Growth investing refers to a style in which one predominantly chooses so-called growth stocks.  Growth stocks are those of strongly performing businesses which earn well and are expected to earn well in future (better than peers).  Since the business is doing well, the market would be willing to pay a premium for these. Hence, growth stocks are expensive. Growth stocks are also known as performing stocks.  Here is a method for identifying growth stocks:  Automated Stock Analysis with the Piotroski Score

A value stock is one which currently not performing, but has a sound underlying business that would do well in future. At present the market is unwilling to pay for what the stock is actually worth and therefore, relative to a wide range of valuation metrics, the stock is underpriced. About 5/6 such valuation methods can be found in the automated stock analyser: Stock Analyzer 7: Graham Formula and Graham Number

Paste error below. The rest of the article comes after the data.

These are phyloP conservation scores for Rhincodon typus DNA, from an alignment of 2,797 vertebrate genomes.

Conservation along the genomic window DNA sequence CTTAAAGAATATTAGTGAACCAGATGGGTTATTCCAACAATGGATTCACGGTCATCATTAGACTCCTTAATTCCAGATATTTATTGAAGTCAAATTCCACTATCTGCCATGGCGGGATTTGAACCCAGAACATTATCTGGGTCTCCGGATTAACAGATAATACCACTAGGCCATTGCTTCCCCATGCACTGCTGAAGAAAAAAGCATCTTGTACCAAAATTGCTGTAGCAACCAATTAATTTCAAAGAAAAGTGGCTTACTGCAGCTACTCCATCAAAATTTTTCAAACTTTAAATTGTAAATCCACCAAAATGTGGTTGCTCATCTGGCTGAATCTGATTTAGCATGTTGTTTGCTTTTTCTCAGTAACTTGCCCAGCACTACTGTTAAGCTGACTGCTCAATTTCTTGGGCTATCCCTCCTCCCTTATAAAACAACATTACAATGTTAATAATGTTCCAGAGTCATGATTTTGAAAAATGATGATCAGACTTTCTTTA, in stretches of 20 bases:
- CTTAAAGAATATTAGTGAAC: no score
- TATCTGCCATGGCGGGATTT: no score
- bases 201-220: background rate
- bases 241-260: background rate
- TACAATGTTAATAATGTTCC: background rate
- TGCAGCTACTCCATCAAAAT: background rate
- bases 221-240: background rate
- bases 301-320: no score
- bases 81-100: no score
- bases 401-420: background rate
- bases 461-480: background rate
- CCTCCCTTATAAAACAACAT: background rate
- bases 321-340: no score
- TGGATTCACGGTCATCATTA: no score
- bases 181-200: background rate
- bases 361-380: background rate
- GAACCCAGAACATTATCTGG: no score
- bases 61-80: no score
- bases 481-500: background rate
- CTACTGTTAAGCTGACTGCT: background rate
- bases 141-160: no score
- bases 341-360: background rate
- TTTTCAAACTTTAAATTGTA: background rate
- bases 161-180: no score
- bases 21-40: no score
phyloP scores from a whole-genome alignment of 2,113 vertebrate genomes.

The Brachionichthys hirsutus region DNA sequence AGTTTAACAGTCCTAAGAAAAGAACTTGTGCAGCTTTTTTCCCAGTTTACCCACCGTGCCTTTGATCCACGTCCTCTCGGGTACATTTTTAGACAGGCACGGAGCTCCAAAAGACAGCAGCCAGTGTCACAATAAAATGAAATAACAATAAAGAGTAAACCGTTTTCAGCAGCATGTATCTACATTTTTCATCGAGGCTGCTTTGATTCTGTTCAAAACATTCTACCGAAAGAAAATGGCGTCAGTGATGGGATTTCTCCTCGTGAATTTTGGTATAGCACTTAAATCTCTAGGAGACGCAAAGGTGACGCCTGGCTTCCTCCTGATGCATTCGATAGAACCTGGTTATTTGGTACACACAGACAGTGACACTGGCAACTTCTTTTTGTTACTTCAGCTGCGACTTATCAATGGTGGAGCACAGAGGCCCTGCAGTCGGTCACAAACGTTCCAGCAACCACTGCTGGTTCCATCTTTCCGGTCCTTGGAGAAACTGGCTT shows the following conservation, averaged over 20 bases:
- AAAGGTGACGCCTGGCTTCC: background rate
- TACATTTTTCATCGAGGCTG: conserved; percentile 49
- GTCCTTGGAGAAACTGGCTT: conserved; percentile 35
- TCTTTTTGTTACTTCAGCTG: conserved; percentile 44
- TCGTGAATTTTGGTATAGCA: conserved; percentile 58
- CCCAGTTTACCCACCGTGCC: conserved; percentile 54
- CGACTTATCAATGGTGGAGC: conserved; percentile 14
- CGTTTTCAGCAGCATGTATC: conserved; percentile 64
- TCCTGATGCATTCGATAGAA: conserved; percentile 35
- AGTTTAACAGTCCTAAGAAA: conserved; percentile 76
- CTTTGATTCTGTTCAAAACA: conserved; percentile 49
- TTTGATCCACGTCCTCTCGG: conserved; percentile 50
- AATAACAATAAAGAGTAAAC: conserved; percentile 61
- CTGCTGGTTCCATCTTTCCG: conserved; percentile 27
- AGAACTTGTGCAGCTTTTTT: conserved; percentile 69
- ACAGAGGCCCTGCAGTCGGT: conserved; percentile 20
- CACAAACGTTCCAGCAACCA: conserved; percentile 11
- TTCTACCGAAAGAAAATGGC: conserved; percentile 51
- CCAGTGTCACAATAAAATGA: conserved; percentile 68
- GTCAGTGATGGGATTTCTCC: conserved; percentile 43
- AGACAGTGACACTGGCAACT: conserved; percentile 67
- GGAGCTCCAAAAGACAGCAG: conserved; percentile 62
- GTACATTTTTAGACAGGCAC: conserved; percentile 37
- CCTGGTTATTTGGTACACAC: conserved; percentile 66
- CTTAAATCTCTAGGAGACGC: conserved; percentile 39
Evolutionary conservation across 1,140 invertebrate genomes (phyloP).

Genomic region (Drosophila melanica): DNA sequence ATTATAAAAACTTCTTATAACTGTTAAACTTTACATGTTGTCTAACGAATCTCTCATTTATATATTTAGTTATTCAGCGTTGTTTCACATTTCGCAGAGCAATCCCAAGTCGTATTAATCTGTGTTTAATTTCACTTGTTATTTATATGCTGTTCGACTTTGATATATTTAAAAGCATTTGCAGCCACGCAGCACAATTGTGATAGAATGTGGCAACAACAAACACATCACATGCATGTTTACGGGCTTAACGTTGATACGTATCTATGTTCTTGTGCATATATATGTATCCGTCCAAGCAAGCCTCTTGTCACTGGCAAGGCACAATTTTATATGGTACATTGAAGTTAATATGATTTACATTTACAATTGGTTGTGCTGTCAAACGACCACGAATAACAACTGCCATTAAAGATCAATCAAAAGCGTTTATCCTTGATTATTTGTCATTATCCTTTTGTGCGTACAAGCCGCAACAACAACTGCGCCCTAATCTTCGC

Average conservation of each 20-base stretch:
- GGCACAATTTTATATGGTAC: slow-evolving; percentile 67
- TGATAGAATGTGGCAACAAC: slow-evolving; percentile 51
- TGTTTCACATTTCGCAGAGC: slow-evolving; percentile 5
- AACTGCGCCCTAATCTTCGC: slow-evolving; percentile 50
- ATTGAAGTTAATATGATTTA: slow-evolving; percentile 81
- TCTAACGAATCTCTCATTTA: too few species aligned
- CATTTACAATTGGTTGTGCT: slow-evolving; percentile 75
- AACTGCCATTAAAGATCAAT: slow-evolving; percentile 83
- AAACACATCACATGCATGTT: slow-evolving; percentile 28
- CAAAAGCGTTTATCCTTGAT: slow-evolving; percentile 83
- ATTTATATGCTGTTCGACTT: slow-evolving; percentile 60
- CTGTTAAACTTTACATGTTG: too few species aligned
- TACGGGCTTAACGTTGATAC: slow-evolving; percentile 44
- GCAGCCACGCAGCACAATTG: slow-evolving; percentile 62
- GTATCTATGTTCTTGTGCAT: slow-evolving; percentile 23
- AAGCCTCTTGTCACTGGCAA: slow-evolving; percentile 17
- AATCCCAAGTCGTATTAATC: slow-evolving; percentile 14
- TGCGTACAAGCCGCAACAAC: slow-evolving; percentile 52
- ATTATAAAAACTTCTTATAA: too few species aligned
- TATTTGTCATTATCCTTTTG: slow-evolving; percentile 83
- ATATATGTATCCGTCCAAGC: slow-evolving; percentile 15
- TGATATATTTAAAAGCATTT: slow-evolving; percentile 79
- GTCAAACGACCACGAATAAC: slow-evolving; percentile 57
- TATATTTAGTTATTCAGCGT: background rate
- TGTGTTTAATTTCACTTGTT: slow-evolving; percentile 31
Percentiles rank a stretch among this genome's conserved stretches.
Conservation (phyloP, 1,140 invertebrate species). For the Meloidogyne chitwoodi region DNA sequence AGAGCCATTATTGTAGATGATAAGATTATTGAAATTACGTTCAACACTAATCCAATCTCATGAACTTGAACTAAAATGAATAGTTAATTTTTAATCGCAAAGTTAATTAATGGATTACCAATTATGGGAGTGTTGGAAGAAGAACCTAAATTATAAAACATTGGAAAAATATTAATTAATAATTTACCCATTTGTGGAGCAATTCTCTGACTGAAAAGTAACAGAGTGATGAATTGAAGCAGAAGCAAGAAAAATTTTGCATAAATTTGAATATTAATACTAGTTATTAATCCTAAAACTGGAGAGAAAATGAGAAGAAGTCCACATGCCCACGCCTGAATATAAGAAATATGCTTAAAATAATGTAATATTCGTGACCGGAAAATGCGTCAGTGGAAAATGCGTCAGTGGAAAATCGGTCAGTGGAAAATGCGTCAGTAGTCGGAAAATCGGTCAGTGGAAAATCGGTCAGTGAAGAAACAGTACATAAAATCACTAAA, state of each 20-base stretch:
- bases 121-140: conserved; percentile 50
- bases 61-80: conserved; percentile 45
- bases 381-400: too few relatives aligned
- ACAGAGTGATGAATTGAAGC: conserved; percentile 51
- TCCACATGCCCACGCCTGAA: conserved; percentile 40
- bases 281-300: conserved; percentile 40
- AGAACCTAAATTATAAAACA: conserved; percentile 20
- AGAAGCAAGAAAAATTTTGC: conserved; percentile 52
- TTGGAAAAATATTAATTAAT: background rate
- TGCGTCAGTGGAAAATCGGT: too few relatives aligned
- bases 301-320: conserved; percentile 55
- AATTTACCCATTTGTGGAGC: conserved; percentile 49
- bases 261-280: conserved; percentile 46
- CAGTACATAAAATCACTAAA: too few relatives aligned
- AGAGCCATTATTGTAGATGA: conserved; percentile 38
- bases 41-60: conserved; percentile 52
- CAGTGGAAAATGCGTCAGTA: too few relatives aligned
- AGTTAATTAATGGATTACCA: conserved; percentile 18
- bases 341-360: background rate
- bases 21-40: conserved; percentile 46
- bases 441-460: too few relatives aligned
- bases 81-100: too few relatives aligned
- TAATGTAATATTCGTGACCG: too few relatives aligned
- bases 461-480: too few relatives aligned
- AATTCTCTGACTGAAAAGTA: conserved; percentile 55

There are risks associated with both methods. A growth stock can tank in future and value stock can never pick up as expected.  Sometimes a clear distinction may not be possible. It is perhaps the dream of every stock picker that a growth stock become available at a discount during a crash so that more of it can be purchased and a value stock quickly becomes a growth stock.

“Growth investing vs value investing: which is better?” is a pointless debate. During bull runs, growth stocks outperform value stocks. During a bear market, identifying value stocks would prove useful.  So an equity portfolio requires both.

Mutual fund portfolio construction

A mutual fund portfolio is no different. In order for investors to understand the investing style of a fund manager, a style box such as this is provided by star rating portals.